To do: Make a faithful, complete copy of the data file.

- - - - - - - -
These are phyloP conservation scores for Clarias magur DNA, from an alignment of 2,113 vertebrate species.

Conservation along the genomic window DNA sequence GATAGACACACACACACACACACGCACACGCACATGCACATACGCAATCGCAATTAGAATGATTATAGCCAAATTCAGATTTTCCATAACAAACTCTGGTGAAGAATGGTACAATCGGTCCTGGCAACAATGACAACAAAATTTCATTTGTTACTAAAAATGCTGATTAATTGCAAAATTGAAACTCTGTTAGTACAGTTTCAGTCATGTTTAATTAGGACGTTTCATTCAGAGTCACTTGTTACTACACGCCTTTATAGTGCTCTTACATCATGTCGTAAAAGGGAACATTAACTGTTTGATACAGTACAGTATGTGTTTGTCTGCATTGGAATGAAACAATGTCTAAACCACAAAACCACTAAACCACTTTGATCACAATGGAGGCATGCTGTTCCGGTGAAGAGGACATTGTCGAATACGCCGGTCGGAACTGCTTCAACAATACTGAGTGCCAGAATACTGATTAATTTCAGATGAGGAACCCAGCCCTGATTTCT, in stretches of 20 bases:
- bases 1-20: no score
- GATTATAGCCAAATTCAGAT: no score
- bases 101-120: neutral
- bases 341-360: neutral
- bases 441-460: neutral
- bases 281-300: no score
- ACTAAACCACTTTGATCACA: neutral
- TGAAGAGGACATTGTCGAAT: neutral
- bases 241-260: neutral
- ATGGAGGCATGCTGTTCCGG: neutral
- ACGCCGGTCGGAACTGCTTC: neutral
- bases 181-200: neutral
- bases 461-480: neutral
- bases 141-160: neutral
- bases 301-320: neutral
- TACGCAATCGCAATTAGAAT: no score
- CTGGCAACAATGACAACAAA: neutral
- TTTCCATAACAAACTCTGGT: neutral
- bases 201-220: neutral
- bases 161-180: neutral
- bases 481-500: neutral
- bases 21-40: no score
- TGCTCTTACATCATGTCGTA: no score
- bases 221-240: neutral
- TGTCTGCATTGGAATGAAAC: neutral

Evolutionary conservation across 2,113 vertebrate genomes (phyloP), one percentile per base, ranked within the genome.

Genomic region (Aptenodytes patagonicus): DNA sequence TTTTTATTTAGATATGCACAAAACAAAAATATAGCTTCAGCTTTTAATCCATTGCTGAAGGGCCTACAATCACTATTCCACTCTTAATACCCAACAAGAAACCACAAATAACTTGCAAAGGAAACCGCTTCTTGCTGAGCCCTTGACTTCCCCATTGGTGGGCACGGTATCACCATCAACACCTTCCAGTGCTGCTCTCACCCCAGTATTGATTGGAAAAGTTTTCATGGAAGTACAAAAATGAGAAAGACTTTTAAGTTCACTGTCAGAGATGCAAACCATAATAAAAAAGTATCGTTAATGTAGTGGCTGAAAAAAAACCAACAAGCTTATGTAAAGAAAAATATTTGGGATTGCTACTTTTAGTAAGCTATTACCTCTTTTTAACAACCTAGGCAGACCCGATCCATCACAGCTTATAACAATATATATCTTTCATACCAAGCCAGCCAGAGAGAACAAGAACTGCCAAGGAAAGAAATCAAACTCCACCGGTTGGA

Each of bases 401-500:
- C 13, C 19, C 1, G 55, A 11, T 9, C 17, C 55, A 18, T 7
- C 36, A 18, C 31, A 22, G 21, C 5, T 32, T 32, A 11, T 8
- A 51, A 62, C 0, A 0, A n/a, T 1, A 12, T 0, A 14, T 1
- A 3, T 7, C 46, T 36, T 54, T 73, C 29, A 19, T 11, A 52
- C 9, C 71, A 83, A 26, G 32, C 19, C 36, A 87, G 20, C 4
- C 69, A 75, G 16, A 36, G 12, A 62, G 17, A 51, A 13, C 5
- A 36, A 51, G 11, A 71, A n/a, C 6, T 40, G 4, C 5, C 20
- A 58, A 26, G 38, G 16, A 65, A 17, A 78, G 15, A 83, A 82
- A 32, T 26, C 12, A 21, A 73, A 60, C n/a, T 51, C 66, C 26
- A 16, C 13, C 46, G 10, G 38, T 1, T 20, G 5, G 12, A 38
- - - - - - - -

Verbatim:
These are phyloP conservation scores for Clarias magur DNA, from an alignment of 2,113 vertebrate species.

Conservation along the genomic window DNA sequence GATAGACACACACACACACACACGCACACGCACATGCACATACGCAATCGCAATTAGAATGATTATAGCCAAATTCAGATTTTCCATAACAAACTCTGGTGAAGAATGGTACAATCGGTCCTGGCAACAATGACAACAAAATTTCATTTGTTACTAAAAATGCTGATTAATTGCAAAATTGAAACTCTGTTAGTACAGTTTCAGTCATGTTTAATTAGGACGTTTCATTCAGAGTCACTTGTTACTACACGCCTTTATAGTGCTCTTACATCATGTCGTAAAAGGGAACATTAACTGTTTGATACAGTACAGTATGTGTTTGTCTGCATTGGAATGAAACAATGTCTAAACCACAAAACCACTAAACCACTTTGATCACAATGGAGGCATGCTGTTCCGGTGAAGAGGACATTGTCGAATACGCCGGTCGGAACTGCTTCAACAATACTGAGTGCCAGAATACTGATTAATTTCAGATGAGGAACCCAGCCCTGATTTCT, in stretches of 20 bases:
- bases 1-20: no score
- GATTATAGCCAAATTCAGAT: no score
- bases 101-120: neutral
- bases 341-360: neutral
- bases 441-460: neutral
- bases 281-300: no score
- ACTAAACCACTTTGATCACA: neutral
- TGAAGAGGACATTGTCGAAT: neutral
- bases 241-260: neutral
- ATGGAGGCATGCTGTTCCGG: neutral
- ACGCCGGTCGGAACTGCTTC: neutral
- bases 181-200: neutral
- bases 461-480: neutral
- bases 141-160: neutral
- bases 301-320: neutral
- TACGCAATCGCAATTAGAAT: no score
- CTGGCAACAATGACAACAAA: neutral
- TTTCCATAACAAACTCTGGT: neutral
- bases 201-220: neutral
- bases 161-180: neutral
- bases 481-500: neutral
- bases 21-40: no score
- TGCTCTTACATCATGTCGTA: no score
- bases 221-240: neutral
- TGTCTGCATTGGAATGAAAC: neutral

Evolutionary conservation across 2,113 vertebrate genomes (phyloP), one percentile per base, ranked within the genome.

Genomic region (Aptenodytes patagonicus): DNA sequence TTTTTATTTAGATATGCACAAAACAAAAATATAGCTTCAGCTTTTAATCCATTGCTGAAGGGCCTACAATCACTATTCCACTCTTAATACCCAACAAGAAACCACAAATAACTTGCAAAGGAAACCGCTTCTTGCTGAGCCCTTGACTTCCCCATTGGTGGGCACGGTATCACCATCAACACCTTCCAGTGCTGCTCTCACCCCAGTATTGATTGGAAAAGTTTTCATGGAAGTACAAAAATGAGAAAGACTTTTAAGTTCACTGTCAGAGATGCAAACCATAATAAAAAAGTATCGTTAATGTAGTGGCTGAAAAAAAACCAACAAGCTTATGTAAAGAAAAATATTTGGGATTGCTACTTTTAGTAAGCTATTACCTCTTTTTAACAACCTAGGCAGACCCGATCCATCACAGCTTATAACAATATATATCTTTCATACCAAGCCAGCCAGAGAGAACAAGAACTGCCAAGGAAAGAAATCAAACTCCACCGGTTGGA

Each of bases 401-500:
- C 13, C 19, C 1, G 55, A 11, T 9, C 17, C 55, A 18, T 7
- C 36, A 18, C 31, A 22, G 21, C 5, T 32, T 32, A 11, T 8
- A 51, A 62, C 0, A 0, A n/a, T 1, A 12, T 0, A 14, T 1
- A 3, T 7, C 46, T 36, T 54, T 73, C 29, A 19, T 11, A 52
- C 9, C 71, A 83, A 26, G 32, C 19, C 36, A 87, G 20, C 4
- C 69, A 75, G 16, A 36, G 12, A 62, G 17, A 51, A 13, C 5
- A 36, A 51, G 11, A 71, A n/a, C 6, T 40, G 4, C 5, C 20
- A 58, A 26, G 38, G 16, A 65, A 17, A 78, G 15, A 83, A 82
- A 32, T 26, C 12, A 21, A 73, A 60, C n/a, T 51, C 66, C 26
- A 16, C 13, C 46, G 10, G 38, T 1, T 20, G 5, G 12, A 38